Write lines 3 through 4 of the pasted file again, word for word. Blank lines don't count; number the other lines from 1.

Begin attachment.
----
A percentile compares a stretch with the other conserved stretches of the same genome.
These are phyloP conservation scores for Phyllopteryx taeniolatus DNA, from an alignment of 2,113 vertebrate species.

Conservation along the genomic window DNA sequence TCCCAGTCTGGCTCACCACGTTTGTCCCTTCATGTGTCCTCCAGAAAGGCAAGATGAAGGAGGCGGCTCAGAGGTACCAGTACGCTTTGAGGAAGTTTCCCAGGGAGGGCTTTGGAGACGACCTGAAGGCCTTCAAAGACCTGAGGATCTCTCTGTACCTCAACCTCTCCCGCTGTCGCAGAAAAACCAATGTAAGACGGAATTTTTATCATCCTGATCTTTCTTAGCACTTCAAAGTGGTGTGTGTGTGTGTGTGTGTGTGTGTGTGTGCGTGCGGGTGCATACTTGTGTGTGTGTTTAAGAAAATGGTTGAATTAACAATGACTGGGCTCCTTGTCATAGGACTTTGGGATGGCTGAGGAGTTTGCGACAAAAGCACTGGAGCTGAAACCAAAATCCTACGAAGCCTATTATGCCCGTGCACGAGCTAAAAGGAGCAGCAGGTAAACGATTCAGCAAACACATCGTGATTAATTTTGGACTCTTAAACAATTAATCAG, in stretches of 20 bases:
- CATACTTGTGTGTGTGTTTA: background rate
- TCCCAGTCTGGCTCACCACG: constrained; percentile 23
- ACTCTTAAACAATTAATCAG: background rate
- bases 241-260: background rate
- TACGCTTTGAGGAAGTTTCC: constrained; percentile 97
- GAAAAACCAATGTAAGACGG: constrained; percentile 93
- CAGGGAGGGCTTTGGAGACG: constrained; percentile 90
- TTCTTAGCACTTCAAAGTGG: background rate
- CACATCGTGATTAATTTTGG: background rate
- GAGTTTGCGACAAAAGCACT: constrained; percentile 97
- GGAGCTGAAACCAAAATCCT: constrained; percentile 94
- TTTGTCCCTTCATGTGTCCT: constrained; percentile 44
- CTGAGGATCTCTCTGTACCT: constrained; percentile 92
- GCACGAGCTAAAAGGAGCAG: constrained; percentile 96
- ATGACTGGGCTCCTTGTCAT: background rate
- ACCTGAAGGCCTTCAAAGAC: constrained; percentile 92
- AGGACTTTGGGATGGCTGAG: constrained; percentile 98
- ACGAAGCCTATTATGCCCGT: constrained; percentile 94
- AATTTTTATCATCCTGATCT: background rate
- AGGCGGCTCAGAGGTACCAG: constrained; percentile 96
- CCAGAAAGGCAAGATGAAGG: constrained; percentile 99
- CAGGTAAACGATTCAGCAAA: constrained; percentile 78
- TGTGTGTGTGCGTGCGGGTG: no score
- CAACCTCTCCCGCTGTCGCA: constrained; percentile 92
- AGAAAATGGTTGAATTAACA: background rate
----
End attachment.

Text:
Conservation along the genomic window DNA sequence TCCCAGTCTGGCTCACCACGTTTGTCCCTTCATGTGTCCTCCAGAAAGGCAAGATGAAGGAGGCGGCTCAGAGGTACCAGTACGCTTTGAGGAAGTTTCCCAGGGAGGGCTTTGGAGACGACCTGAAGGCCTTCAAAGACCTGAGGATCTCTCTGTACCTCAACCTCTCCCGCTGTCGCAGAAAAACCAATGTAAGACGGAATTTTTATCATCCTGATCTTTCTTAGCACTTCAAAGTGGTGTGTGTGTGTGTGTGTGTGTGTGTGTGTGCGTGCGGGTGCATACTTGTGTGTGTGTTTAAGAAAATGGTTGAATTAACAATGACTGGGCTCCTTGTCATAGGACTTTGGGATGGCTGAGGAGTTTGCGACAAAAGCACTGGAGCTGAAACCAAAATCCTACGAAGCCTATTATGCCCGTGCACGAGCTAAAAGGAGCAGCAGGTAAACGATTCAGCAAACACATCGTGATTAATTTTGGACTCTTAAACAATTAATCAG, in stretches of 20 bases:
- CATACTTGTGTGTGTGTTTA: background rate